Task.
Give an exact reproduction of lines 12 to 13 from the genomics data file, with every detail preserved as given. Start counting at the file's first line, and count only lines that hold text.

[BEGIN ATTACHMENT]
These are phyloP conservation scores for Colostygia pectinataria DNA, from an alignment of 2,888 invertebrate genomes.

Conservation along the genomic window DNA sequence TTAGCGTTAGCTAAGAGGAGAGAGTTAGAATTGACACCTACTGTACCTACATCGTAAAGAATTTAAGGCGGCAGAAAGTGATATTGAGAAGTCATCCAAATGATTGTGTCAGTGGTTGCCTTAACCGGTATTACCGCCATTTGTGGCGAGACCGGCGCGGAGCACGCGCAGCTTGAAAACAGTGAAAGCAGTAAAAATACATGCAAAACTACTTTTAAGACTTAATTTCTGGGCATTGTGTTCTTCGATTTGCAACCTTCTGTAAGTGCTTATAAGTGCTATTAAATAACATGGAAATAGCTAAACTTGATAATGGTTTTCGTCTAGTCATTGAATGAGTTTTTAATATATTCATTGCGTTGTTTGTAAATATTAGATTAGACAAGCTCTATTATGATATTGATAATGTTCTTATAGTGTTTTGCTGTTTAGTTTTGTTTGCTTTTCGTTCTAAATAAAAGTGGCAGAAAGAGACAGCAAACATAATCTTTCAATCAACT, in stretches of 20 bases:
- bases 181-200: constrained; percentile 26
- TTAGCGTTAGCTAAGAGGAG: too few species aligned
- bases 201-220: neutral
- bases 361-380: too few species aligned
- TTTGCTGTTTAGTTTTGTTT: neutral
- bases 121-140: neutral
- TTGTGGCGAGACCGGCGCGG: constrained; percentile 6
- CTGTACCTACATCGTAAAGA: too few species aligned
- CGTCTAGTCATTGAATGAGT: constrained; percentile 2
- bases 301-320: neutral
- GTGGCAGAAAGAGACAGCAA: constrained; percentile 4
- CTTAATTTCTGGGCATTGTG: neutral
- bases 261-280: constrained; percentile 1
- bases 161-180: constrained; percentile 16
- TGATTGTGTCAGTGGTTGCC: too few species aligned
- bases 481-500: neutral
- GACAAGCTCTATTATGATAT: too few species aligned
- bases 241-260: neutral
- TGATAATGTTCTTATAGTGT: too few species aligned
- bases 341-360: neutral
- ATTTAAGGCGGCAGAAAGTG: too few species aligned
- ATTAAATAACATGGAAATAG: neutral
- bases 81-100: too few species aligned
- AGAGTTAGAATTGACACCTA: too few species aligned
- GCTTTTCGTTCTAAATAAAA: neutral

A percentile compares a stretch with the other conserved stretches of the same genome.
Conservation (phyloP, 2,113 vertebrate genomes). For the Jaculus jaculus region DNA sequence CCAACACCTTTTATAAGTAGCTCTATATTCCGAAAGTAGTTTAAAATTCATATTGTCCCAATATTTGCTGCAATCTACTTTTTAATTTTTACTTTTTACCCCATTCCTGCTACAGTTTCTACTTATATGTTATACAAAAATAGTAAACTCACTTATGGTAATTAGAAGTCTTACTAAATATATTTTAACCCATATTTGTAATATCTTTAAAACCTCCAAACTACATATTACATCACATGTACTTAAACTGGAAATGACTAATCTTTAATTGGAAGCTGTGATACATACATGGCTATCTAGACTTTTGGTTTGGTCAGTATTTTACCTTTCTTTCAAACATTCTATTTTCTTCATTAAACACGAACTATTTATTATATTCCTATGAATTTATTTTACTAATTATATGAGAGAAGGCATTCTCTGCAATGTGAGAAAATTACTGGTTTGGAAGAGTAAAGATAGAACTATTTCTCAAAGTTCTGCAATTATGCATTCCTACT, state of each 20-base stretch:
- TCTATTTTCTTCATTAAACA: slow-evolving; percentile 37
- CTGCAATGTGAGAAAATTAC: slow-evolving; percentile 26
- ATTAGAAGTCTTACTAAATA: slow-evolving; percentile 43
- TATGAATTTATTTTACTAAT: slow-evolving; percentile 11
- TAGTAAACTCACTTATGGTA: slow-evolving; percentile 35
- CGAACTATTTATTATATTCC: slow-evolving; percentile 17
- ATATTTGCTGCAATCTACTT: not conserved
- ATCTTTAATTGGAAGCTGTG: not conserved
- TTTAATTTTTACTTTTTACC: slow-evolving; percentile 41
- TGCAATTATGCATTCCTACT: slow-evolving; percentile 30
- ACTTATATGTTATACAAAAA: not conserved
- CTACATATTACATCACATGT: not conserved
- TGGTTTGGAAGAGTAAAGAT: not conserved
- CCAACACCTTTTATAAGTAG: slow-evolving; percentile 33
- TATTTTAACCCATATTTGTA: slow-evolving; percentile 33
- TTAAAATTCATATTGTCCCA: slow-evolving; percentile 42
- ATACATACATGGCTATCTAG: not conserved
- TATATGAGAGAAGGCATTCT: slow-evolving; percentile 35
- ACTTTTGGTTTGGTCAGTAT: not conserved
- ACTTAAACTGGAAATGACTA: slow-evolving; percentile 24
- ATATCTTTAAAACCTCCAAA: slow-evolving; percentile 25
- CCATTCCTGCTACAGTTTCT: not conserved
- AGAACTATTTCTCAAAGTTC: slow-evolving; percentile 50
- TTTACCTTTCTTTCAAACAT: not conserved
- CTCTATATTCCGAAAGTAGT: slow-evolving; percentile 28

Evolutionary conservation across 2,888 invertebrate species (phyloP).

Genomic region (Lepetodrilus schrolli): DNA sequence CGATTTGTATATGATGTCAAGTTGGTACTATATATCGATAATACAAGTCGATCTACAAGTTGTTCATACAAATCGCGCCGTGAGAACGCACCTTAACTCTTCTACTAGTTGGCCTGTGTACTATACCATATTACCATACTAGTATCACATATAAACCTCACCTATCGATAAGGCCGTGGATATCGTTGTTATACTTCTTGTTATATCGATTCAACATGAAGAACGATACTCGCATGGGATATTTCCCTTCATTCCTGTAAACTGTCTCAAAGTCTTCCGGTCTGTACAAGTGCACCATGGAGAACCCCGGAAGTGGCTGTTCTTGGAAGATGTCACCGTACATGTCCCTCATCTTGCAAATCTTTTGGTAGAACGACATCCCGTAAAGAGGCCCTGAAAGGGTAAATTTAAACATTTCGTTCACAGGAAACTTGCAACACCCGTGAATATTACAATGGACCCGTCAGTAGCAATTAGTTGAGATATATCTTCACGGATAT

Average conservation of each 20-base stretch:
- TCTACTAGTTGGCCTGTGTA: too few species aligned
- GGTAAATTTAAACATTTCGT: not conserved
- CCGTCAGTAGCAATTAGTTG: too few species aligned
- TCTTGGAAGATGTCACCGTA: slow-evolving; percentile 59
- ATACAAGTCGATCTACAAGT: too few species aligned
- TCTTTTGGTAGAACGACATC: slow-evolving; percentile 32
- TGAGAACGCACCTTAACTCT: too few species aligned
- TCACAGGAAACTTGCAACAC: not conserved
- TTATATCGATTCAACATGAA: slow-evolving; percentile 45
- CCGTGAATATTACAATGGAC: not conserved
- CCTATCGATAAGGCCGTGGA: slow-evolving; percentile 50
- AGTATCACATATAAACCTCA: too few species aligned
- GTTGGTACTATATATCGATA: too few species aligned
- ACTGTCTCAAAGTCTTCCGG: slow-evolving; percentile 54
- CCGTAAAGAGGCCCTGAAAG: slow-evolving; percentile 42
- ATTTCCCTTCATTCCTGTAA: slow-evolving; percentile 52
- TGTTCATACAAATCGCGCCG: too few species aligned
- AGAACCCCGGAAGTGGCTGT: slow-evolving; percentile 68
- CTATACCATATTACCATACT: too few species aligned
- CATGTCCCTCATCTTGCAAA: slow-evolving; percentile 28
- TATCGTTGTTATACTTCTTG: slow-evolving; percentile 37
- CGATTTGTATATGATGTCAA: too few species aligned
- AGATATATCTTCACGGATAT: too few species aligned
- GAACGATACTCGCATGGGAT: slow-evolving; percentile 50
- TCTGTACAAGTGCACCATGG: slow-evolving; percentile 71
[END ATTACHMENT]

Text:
- bases 301-320: neutral
- GTGGCAGAAAGAGACAGCAA: constrained; percentile 4